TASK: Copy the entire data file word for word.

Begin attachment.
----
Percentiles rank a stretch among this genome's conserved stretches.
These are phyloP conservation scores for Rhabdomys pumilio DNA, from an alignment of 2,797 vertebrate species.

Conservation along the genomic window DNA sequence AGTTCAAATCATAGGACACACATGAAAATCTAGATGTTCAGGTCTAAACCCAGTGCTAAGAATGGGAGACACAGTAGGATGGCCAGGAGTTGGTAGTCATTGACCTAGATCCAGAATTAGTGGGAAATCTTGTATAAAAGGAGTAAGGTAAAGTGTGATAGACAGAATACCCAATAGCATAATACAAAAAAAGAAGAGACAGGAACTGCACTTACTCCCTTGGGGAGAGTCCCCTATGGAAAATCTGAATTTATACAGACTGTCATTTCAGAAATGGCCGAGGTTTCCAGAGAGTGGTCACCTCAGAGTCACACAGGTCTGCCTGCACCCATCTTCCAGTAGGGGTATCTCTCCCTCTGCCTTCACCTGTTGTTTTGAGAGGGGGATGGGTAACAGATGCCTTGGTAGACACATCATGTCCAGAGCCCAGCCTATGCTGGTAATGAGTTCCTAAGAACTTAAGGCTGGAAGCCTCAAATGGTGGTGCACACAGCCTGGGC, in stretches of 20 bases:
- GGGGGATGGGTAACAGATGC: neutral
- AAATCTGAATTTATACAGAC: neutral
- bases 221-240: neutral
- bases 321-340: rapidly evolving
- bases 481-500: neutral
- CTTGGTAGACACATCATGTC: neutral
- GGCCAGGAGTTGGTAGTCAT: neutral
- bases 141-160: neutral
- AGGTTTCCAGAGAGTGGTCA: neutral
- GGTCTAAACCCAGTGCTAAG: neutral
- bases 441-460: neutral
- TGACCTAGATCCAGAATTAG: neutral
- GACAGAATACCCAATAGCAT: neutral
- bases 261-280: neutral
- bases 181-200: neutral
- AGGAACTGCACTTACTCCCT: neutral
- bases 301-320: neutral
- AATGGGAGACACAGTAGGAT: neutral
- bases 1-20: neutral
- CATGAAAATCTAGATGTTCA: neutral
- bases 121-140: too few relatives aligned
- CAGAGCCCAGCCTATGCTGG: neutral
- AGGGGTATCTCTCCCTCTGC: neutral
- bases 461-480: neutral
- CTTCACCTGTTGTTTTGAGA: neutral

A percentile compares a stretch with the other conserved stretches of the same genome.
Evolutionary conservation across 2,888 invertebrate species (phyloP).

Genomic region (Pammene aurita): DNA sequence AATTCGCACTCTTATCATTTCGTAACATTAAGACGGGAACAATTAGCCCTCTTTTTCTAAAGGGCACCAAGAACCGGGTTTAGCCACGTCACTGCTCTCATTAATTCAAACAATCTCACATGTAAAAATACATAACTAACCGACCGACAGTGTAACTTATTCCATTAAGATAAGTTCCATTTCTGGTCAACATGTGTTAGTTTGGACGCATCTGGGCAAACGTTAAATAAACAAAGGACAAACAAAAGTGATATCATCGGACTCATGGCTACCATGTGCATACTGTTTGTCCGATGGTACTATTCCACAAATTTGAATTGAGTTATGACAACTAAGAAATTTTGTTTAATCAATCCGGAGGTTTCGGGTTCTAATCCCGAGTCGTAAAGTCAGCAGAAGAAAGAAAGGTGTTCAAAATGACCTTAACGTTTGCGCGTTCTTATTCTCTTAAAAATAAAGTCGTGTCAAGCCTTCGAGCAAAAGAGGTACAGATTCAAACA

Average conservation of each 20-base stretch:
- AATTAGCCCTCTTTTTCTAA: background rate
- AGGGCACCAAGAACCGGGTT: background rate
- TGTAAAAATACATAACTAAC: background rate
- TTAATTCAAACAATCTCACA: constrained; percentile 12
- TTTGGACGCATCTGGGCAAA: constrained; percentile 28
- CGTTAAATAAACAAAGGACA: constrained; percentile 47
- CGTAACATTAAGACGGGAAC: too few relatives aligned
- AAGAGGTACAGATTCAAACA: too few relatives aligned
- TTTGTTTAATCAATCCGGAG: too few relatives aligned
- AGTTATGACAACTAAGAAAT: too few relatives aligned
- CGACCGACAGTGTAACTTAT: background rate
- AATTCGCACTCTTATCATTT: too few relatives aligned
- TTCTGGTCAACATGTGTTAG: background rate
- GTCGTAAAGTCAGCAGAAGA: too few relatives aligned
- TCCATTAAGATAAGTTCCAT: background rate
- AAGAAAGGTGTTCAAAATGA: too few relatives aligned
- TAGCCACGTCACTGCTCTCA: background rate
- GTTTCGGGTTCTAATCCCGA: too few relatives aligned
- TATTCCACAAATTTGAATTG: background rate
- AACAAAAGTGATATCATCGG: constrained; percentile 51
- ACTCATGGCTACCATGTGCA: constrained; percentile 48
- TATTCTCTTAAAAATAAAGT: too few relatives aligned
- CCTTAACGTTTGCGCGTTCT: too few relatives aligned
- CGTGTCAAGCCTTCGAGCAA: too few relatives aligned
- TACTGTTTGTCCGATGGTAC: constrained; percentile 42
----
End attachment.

Percentiles rank a stretch among this genome's conserved stretches.
These are phyloP conservation scores for Rhabdomys pumilio DNA, from an alignment of 2,797 vertebrate species.

Conservation along the genomic window DNA sequence AGTTCAAATCATAGGACACACATGAAAATCTAGATGTTCAGGTCTAAACCCAGTGCTAAGAATGGGAGACACAGTAGGATGGCCAGGAGTTGGTAGTCATTGACCTAGATCCAGAATTAGTGGGAAATCTTGTATAAAAGGAGTAAGGTAAAGTGTGATAGACAGAATACCCAATAGCATAATACAAAAAAAGAAGAGACAGGAACTGCACTTACTCCCTTGGGGAGAGTCCCCTATGGAAAATCTGAATTTATACAGACTGTCATTTCAGAAATGGCCGAGGTTTCCAGAGAGTGGTCACCTCAGAGTCACACAGGTCTGCCTGCACCCATCTTCCAGTAGGGGTATCTCTCCCTCTGCCTTCACCTGTTGTTTTGAGAGGGGGATGGGTAACAGATGCCTTGGTAGACACATCATGTCCAGAGCCCAGCCTATGCTGGTAATGAGTTCCTAAGAACTTAAGGCTGGAAGCCTCAAATGGTGGTGCACACAGCCTGGGC, in stretches of 20 bases:
- GGGGGATGGGTAACAGATGC: neutral
- AAATCTGAATTTATACAGAC: neutral
- bases 221-240: neutral
- bases 321-340: rapidly evolving
- bases 481-500: neutral
- CTTGGTAGACACATCATGTC: neutral
- GGCCAGGAGTTGGTAGTCAT: neutral
- bases 141-160: neutral
- AGGTTTCCAGAGAGTGGTCA: neutral
- GGTCTAAACCCAGTGCTAAG: neutral
- bases 441-460: neutral
- TGACCTAGATCCAGAATTAG: neutral
- GACAGAATACCCAATAGCAT: neutral
- bases 261-280: neutral
- bases 181-200: neutral
- AGGAACTGCACTTACTCCCT: neutral
- bases 301-320: neutral
- AATGGGAGACACAGTAGGAT: neutral
- bases 1-20: neutral
- CATGAAAATCTAGATGTTCA: neutral
- bases 121-140: too few relatives aligned
- CAGAGCCCAGCCTATGCTGG: neutral
- AGGGGTATCTCTCCCTCTGC: neutral
- bases 461-480: neutral
- CTTCACCTGTTGTTTTGAGA: neutral

A percentile compares a stretch with the other conserved stretches of the same genome.
Evolutionary conservation across 2,888 invertebrate species (phyloP).

Genomic region (Pammene aurita): DNA sequence AATTCGCACTCTTATCATTTCGTAACATTAAGACGGGAACAATTAGCCCTCTTTTTCTAAAGGGCACCAAGAACCGGGTTTAGCCACGTCACTGCTCTCATTAATTCAAACAATCTCACATGTAAAAATACATAACTAACCGACCGACAGTGTAACTTATTCCATTAAGATAAGTTCCATTTCTGGTCAACATGTGTTAGTTTGGACGCATCTGGGCAAACGTTAAATAAACAAAGGACAAACAAAAGTGATATCATCGGACTCATGGCTACCATGTGCATACTGTTTGTCCGATGGTACTATTCCACAAATTTGAATTGAGTTATGACAACTAAGAAATTTTGTTTAATCAATCCGGAGGTTTCGGGTTCTAATCCCGAGTCGTAAAGTCAGCAGAAGAAAGAAAGGTGTTCAAAATGACCTTAACGTTTGCGCGTTCTTATTCTCTTAAAAATAAAGTCGTGTCAAGCCTTCGAGCAAAAGAGGTACAGATTCAAACA

Average conservation of each 20-base stretch:
- AATTAGCCCTCTTTTTCTAA: background rate
- AGGGCACCAAGAACCGGGTT: background rate
- TGTAAAAATACATAACTAAC: background rate
- TTAATTCAAACAATCTCACA: constrained; percentile 12
- TTTGGACGCATCTGGGCAAA: constrained; percentile 28
- CGTTAAATAAACAAAGGACA: constrained; percentile 47
- CGTAACATTAAGACGGGAAC: too few relatives aligned
- AAGAGGTACAGATTCAAACA: too few relatives aligned
- TTTGTTTAATCAATCCGGAG: too few relatives aligned
- AGTTATGACAACTAAGAAAT: too few relatives aligned
- CGACCGACAGTGTAACTTAT: background rate
- AATTCGCACTCTTATCATTT: too few relatives aligned
- TTCTGGTCAACATGTGTTAG: background rate
- GTCGTAAAGTCAGCAGAAGA: too few relatives aligned
- TCCATTAAGATAAGTTCCAT: background rate
- AAGAAAGGTGTTCAAAATGA: too few relatives aligned
- TAGCCACGTCACTGCTCTCA: background rate
- GTTTCGGGTTCTAATCCCGA: too few relatives aligned
- TATTCCACAAATTTGAATTG: background rate
- AACAAAAGTGATATCATCGG: constrained; percentile 51
- ACTCATGGCTACCATGTGCA: constrained; percentile 48
- TATTCTCTTAAAAATAAAGT: too few relatives aligned
- CCTTAACGTTTGCGCGTTCT: too few relatives aligned
- CGTGTCAAGCCTTCGAGCAA: too few relatives aligned
- TACTGTTTGTCCGATGGTAC: constrained; percentile 42